A school in the care of the community

Small-town agricultural schools often struggle in today’s educational climate, characterised by departmental underfunding. But Winterberg Agricultural High School has maintained its high standards, and developed its farm into a self-sufficient entity. Grant Hollins visited the school to learn more.

The hostel at Winterberg Agricultural High School provides pupils from outside Fort Beaufort with accommodation and allows them to learn and benefit from farm life while at school
Photo: Grant Hollins

It is often said that community is the lifeblood of an institution. For Winterberg Agricultural High School, located in Fort Beaufort in the Eastern Cape, this is especially true. After being forced to close its dairy facilities and piggery two years ago to save on labour costs, the school came to rely heavily on the support of parents and past pupils to continue providing a well-rounded practical farming experience.

The school not only managed to do this but has since re-opened its piggery, broadened the scope of experience on offer at the school and developed its farm into a small but financially sustainable business. Established in 1972 on the 1 400ha Winterberg Farm in the Kat River Valley, the school offers the country’s standard school syllabus as well as agricultural subjects. A senior certificate is available for both, allowing pupils to pursue any career path at tertiary level.

Approximately 600ha of the farm is included in the Fort Beaufort Kudu Reserve. School infrastructure includes the school building, sports facilities, workshops, farming infrastructure, and an adjacent hostel where pupils from outside Fort Beaufort are accommodated. For school principal, Amanda le Roux, having accommodation on the farm is an advantage for pupils, and they are encouraged to get involved in farm life.

“The hostel naturally offers the children the unique opportunity of incorporating farming activities into their schooling, as the farming activities form an integral component of the agricultural study course,” she explains. “Learners are even permitted to keep their horses on the farm.”

Taking advantage of its location in a prime citrus-growing area, the school utilises half of the 60ha under irrigation for citrus production, giving it a competitive advantage in being able to provide practical experience in this field. The orchards are owned by the school, and rented out to local citrus exporter, Riverside Enterprises (Pty) Ltd, for production purposes. The company helps to teach the pupils the practicalities of citrus production to the pupils.

The remaining 30ha under irrigation is utilised for growing maize, oats and lucerne as fodder for the wide range of livestock on the farm. Pupils get hands-on experience in beef and dairy cattle management, and receive instruction from BKB and the National Wool Growers’ Association (NWGA) instructors in sheep shearing as part of the school’s wool curriculum. Workshops, where pupils carry out maintenance on equipment and complete practical assignments, a 20-sow piggery, a broiler and poultry breeding unit and 600ha of game farm ensure that pupils obtain a wide range of experience in most farming pursuits.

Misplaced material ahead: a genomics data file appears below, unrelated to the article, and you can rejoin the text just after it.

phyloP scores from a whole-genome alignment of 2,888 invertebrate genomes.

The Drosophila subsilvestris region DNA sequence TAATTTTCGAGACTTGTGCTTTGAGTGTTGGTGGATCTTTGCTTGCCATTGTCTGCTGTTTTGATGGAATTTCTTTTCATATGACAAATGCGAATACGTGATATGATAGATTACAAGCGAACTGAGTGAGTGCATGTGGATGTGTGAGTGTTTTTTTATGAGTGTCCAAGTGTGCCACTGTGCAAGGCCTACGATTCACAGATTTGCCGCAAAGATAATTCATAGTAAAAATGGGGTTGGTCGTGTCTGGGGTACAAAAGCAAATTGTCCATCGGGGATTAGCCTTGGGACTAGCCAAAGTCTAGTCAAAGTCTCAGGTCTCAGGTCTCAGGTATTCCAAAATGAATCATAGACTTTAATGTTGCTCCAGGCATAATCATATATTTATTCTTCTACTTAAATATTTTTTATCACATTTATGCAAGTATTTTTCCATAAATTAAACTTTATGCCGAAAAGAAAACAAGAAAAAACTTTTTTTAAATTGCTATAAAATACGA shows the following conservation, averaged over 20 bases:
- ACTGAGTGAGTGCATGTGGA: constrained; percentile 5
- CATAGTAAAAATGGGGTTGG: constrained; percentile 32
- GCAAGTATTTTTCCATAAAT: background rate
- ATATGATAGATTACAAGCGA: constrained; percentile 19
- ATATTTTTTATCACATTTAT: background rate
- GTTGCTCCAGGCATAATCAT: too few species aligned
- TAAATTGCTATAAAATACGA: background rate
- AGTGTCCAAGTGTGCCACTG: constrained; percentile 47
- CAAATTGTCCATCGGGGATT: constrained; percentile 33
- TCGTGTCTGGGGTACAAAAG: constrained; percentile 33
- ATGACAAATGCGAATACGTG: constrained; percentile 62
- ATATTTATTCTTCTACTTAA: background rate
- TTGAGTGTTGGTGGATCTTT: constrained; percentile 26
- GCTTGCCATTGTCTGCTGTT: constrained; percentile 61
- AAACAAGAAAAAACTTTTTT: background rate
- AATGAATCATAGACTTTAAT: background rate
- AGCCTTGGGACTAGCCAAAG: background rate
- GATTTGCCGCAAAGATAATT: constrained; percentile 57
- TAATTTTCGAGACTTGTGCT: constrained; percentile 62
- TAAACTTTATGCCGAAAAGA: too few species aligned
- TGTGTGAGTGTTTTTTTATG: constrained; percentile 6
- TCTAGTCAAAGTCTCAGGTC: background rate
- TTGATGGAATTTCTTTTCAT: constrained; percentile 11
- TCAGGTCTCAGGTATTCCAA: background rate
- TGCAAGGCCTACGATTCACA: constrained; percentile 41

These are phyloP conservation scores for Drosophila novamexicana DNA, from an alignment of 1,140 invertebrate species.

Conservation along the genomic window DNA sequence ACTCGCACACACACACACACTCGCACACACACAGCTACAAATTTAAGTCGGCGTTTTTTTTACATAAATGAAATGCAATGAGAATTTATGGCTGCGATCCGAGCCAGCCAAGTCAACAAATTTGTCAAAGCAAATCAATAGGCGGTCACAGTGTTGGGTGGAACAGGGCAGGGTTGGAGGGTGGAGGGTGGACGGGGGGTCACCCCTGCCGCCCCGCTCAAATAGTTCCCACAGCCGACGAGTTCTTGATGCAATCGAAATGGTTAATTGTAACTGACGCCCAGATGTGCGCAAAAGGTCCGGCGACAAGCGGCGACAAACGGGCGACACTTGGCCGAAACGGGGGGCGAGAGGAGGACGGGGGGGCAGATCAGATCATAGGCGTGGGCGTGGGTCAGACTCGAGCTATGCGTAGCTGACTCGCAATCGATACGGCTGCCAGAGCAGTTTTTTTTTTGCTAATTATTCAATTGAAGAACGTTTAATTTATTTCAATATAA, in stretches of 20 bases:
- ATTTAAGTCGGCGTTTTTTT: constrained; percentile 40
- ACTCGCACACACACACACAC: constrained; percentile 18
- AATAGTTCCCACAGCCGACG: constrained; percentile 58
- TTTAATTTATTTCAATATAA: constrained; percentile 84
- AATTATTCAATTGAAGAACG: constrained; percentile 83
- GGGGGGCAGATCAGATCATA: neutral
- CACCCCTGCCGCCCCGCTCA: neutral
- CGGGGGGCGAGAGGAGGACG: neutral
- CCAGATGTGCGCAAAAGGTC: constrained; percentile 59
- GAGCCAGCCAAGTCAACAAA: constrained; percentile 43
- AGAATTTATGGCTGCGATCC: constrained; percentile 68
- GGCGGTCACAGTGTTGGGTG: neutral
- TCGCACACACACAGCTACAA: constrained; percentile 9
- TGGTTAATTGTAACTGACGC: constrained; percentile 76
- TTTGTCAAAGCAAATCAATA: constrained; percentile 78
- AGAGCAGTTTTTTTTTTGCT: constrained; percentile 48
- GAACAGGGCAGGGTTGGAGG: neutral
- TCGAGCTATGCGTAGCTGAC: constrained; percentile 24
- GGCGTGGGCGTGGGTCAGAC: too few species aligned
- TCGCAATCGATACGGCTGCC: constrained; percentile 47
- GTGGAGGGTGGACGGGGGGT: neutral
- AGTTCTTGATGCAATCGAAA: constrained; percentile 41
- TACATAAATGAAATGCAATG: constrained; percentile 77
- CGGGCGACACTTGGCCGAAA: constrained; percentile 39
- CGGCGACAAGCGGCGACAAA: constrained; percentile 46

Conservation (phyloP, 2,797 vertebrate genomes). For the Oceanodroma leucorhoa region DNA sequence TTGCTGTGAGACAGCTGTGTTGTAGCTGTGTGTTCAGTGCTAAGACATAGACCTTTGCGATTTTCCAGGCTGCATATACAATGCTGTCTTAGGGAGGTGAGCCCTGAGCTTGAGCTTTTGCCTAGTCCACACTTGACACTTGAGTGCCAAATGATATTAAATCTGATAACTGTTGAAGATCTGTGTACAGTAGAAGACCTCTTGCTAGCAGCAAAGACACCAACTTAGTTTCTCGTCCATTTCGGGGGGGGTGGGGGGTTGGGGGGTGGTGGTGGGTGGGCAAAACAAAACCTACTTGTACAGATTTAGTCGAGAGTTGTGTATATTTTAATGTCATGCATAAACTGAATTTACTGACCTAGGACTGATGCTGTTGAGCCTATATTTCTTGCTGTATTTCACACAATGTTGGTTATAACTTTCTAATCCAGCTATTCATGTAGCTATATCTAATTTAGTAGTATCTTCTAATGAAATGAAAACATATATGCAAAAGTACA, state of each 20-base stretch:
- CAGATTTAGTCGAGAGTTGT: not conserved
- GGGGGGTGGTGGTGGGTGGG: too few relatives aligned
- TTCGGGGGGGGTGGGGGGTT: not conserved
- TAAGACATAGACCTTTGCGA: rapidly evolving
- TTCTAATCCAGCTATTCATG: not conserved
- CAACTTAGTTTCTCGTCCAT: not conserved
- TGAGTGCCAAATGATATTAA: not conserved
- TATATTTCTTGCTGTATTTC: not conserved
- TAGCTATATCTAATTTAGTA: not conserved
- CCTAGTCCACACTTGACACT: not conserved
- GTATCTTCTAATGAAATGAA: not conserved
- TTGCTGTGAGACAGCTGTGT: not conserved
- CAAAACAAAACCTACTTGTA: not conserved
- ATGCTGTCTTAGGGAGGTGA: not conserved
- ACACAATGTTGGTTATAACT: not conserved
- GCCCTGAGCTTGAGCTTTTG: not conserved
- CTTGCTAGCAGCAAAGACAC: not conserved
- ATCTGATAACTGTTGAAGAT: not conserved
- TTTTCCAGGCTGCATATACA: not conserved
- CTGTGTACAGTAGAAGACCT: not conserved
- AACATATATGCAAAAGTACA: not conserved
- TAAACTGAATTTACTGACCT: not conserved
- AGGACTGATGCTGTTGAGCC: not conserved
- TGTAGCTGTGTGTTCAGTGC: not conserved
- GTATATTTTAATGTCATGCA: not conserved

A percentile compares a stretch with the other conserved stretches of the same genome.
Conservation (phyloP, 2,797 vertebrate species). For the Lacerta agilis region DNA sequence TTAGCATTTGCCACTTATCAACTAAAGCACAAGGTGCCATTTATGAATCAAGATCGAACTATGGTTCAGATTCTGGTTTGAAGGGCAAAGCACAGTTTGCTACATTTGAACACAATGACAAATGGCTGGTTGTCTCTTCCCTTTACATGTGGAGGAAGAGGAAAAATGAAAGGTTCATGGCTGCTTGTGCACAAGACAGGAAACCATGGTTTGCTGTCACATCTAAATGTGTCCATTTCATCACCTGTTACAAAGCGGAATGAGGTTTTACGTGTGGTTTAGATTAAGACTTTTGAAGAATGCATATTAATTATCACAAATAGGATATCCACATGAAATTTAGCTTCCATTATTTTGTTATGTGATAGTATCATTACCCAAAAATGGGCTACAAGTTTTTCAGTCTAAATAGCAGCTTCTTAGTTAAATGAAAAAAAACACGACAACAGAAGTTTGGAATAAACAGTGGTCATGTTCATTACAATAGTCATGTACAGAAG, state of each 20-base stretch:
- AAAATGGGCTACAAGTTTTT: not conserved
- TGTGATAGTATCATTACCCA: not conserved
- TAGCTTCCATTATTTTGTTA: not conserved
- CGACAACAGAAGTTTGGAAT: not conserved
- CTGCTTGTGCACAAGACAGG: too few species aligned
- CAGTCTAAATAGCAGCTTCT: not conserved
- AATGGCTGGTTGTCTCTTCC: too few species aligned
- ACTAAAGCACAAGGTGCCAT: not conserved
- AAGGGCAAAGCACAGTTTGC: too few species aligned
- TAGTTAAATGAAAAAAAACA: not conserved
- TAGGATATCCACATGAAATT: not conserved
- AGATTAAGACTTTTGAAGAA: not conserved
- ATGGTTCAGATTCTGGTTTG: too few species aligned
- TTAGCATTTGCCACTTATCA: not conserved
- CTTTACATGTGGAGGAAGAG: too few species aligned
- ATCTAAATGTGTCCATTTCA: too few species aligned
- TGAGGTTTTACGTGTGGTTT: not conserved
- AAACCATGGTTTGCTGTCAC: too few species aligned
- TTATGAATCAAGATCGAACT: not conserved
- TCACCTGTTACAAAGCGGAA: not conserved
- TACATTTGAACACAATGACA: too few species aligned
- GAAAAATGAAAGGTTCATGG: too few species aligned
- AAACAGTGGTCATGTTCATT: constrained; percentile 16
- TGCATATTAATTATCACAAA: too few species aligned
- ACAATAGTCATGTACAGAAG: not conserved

Foresight and planning
Ensuring that farming activities coincide with school syllabus timeframes can be a challenge. Andries du Toit, the school’s head of department for agriculture, maintains a strict schedule to ensure that the pupils’ practical educational requirements are met.

“There’s a lot of planning in getting everything to overlap, and I want to make sure there’s enough of everything to give the children a good practical background,” he says. “For example, I knew this year I needed at least four full fleeces of wool for the grade 11s, and five for the grade 12s. I was already thinking about that last year.”

It is to a large extent this kind of foresight and attention to detail, coupled with a ‘boer maak ’n plan’ attitude, that has enabled Winterberg to continue providing such a diverse farming experience. And, this is despite having only four farm workers’ salaries paid for by the Department of Basic Education.

Two years ago the school was forced to close its dairy in order to save money. Andries had the foresight to retain the equipment, but he immediately started considering alternative uses for the building.

“We put the dairy equipment into storage for when we could afford to run it again,” he says. “But rather than have it stand empty, I brought in some of my personal equipment and started teaching meat processing there, so that the children could get another type of practical experience.”